Losing Trust In Adults

Whether it’s legitimate or not, there’s a sense of blame on older generations for not doing enough to prevent climate change. Many students see constant discussion of climate change but little legislation. Many government leaders say that they support climate change action, but in reality, show little climate urgency and little climate activism.

How Young People Can Handle Eco Anxiety

Climate anxiety can create a lot of nervous energy that can turn into climate anxiety for young people. Their feelings about climate change and the mental health effects of climate change are valid. The best way they can help address climate change is to speak up relentlessly, repetitively, and progressively.

Be A Leader

Young people can run for office or start local organizations. With the help of social media to help spread their message far and wide, they’ve never had a more powerful and influential voice than now.

Take Action

Educate your family and the people around you. Organize protests or contact local officials. Attend a city council meeting and use the public comment section to express your concerns. Ensure significant progress in your area by taking action.

Celebrate Victories

Use your voice to share information about forward momentum. Realize that large corporations win when young people give up hope.

How To Support Young People

Validate Their Feelings

Let the teenager talk about their concerns without judgment or interruption. Be proud that a young person wants to change the world for the better.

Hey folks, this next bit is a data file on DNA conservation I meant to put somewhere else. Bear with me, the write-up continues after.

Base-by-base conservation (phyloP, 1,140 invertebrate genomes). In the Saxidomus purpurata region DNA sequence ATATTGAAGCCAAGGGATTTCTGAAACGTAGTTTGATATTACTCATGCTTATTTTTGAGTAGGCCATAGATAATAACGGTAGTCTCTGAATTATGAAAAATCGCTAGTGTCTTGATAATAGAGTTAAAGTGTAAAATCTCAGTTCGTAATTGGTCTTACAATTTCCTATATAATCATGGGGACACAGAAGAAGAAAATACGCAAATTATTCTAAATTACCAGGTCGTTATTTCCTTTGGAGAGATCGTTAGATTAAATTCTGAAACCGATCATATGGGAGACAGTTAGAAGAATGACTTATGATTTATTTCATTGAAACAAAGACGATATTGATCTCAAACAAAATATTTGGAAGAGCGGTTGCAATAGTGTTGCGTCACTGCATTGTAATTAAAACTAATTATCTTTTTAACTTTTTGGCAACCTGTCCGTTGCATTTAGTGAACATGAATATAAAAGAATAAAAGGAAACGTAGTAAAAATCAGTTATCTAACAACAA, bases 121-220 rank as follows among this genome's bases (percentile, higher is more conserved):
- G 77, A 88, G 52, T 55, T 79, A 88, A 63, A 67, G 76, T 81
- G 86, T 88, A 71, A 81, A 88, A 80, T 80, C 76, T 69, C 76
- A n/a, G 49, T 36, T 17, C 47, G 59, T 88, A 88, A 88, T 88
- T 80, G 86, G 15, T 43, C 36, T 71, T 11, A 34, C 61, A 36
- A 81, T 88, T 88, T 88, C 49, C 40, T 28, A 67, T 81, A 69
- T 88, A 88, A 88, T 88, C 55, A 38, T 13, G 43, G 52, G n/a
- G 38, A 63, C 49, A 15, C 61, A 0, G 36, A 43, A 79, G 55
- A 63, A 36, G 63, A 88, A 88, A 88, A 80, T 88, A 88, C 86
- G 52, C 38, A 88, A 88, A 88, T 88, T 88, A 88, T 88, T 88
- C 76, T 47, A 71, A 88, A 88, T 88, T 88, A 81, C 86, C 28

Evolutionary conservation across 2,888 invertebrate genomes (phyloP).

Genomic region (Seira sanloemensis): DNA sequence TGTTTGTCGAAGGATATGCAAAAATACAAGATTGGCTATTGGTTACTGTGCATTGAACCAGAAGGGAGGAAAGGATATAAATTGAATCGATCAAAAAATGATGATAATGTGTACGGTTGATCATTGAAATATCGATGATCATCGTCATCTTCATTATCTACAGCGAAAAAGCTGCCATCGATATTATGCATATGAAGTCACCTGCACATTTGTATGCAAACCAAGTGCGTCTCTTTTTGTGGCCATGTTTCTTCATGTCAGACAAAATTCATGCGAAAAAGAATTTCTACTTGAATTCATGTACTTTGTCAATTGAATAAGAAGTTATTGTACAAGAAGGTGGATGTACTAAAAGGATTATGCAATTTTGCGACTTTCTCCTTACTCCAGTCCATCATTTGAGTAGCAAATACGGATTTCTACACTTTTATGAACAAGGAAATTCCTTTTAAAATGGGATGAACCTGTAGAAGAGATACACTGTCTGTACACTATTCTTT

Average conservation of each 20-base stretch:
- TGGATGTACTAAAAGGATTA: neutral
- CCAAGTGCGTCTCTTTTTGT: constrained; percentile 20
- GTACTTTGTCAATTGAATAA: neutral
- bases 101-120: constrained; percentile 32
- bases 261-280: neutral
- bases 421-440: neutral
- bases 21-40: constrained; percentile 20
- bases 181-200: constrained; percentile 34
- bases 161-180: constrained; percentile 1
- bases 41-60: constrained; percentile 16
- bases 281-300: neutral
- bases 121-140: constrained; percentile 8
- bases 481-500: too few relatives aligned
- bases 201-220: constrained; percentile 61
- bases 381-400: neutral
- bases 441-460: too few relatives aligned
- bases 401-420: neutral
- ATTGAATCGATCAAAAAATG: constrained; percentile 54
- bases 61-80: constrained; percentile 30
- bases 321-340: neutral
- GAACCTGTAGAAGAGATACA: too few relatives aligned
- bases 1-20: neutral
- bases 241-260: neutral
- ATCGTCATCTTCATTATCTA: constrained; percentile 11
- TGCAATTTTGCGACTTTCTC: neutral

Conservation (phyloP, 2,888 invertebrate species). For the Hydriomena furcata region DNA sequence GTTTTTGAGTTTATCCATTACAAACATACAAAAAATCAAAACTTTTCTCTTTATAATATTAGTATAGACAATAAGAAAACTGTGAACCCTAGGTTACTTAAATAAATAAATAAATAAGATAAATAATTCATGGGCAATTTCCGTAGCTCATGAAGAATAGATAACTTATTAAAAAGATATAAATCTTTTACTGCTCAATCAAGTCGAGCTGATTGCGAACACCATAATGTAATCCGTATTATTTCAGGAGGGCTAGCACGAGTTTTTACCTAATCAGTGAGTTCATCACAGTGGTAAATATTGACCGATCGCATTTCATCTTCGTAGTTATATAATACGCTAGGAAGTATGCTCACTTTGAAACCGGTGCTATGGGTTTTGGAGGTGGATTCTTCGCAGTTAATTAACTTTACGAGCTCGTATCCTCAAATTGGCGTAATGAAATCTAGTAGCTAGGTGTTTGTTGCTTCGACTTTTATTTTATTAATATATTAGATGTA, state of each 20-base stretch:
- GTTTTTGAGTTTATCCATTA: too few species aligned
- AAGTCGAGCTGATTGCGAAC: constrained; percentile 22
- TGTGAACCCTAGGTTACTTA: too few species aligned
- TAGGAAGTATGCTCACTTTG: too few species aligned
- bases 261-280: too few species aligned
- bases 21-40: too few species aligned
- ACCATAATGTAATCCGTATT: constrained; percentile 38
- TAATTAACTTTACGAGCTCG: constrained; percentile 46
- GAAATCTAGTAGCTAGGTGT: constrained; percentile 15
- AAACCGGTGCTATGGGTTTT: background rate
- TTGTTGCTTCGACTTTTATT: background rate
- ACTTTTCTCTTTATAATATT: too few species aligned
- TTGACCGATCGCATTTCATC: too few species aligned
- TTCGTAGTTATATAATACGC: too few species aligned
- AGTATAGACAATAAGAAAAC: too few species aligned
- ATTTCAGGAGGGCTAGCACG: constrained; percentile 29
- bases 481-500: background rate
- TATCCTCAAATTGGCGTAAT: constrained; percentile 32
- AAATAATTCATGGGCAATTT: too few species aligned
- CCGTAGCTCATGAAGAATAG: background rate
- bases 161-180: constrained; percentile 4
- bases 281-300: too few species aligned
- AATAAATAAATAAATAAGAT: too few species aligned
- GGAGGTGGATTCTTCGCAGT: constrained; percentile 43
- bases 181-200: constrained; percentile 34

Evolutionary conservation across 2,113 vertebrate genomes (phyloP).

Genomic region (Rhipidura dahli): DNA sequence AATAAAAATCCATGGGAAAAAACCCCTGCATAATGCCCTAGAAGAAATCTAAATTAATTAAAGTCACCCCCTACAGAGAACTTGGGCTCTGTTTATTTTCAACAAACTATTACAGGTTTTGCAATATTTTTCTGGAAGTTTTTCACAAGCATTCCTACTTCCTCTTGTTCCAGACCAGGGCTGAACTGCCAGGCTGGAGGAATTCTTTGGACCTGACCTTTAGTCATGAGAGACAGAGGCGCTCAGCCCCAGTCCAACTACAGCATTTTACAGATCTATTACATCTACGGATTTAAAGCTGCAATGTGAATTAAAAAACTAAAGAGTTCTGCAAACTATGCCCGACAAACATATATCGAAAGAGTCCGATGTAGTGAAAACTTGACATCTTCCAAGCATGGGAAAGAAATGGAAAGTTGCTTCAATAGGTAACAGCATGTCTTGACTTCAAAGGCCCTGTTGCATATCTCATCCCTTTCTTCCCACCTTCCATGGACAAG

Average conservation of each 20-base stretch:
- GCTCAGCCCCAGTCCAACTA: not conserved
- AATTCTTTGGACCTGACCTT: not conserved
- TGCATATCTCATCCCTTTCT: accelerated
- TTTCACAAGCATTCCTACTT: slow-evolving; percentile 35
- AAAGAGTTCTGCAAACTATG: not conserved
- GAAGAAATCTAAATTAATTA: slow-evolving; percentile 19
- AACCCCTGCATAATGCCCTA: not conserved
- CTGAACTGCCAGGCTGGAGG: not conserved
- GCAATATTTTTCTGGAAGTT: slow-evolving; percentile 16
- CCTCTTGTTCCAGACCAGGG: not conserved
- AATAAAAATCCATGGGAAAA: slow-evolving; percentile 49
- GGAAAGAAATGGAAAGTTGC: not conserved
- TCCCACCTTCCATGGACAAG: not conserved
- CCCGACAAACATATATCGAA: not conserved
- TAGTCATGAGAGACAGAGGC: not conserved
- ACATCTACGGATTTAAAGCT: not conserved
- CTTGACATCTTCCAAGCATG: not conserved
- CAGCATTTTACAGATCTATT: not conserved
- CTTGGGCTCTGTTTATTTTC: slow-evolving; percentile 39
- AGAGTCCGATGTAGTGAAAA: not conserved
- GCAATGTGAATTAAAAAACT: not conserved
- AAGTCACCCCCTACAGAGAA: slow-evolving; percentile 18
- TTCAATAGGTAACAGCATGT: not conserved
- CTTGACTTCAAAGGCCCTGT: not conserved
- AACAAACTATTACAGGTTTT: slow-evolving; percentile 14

Support Their Efforts

Celebrate the young climate advocate in your family. For teenagers who can’t drive, give them rides or coordinate eco-friendly transportation to get them to and from environmental fairs or community clean-ups. Take part in as much as you can to support your child, as much as you might attend their soccer game.

Have an Emergency Plan

Anxiety is rooted in the future – in “what can happen.” You can reduce the stress of a possible disaster by having an emergency kit, practicing runs to evacuate or seek shelter, and discussing what to do if family members get separated during an emergency.

SAFETY TIP: Each city and/or county has an Emergency Operations Management department that provides planning sheets, emergency kits, and evacuation routes for all possible disasters in your region.

How to Seek Help to Deal With Negative Emotions

Parents and trusted adults need to be attuned to the struggles children deal with each day, including eco-anxiety. You can facilitate meaningful discussions with them, but there might come a point where you need professional support.

  • Limit Stimuli: If your teenager gets especially anxious when seeing disaster stories or government responses that don’t support climate change, suggest that they limit their exposure to news stories.
  • Find Climate Advocates In Your Community: See if your teenager can do an internship or help with special projects. This will give them a sense of being part of a solution and not a problem.
  • Primary Care Doctor: Talk to your provider about other treatments, like medication, to help a young person cope with feelings of anxiety.
  • Professional Help: Adults might want to consider going to therapy to talk with a mental health professional about eco-anxiety in their family. This can improve the discussions adults have with teenagers in a beneficial way.

If you believe your child’s emotions surrounding climate change are affecting their mental health and success, reach out to a mental health professional.

Climate Education Starts With You

Addressing climate change can be as easy as influencing one person to help join the cause. The more examples you see of how you can change the literal rising tide, the less climate anxiety will control your thoughts.